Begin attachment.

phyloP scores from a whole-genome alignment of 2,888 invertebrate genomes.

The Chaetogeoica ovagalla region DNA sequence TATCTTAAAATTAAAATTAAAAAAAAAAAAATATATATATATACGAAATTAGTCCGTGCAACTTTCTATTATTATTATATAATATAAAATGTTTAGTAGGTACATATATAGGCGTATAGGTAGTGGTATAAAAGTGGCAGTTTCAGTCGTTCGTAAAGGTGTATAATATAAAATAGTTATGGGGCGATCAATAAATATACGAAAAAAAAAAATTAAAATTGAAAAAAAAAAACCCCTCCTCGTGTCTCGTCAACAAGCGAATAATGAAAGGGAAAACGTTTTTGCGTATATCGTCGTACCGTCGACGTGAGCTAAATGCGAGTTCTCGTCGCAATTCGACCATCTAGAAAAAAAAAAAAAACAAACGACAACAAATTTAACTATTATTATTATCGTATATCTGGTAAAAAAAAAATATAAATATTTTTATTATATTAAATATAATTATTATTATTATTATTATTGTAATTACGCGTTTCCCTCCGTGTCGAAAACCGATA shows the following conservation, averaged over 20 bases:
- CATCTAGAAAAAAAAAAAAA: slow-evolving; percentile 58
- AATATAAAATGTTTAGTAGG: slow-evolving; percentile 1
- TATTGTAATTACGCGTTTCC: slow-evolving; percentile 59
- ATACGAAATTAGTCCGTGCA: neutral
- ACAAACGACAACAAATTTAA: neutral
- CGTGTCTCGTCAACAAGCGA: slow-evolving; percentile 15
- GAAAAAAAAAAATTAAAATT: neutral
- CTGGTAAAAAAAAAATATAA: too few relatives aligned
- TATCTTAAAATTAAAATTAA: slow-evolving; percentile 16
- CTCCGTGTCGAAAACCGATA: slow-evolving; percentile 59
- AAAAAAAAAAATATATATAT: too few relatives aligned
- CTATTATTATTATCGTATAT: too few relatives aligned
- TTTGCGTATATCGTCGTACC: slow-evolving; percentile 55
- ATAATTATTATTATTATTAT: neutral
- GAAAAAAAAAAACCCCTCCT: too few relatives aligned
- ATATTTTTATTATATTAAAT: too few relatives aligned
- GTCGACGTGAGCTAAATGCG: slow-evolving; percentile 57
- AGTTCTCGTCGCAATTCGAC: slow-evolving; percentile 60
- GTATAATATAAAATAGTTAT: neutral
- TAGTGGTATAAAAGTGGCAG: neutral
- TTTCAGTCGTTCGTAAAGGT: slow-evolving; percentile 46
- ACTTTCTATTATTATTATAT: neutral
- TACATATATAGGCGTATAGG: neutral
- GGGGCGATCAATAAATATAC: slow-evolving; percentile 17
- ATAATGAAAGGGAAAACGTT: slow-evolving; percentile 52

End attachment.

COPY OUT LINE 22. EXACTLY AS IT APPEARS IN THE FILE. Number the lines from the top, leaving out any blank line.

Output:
- TAGTGGTATAAAAGTGGCAG: neutral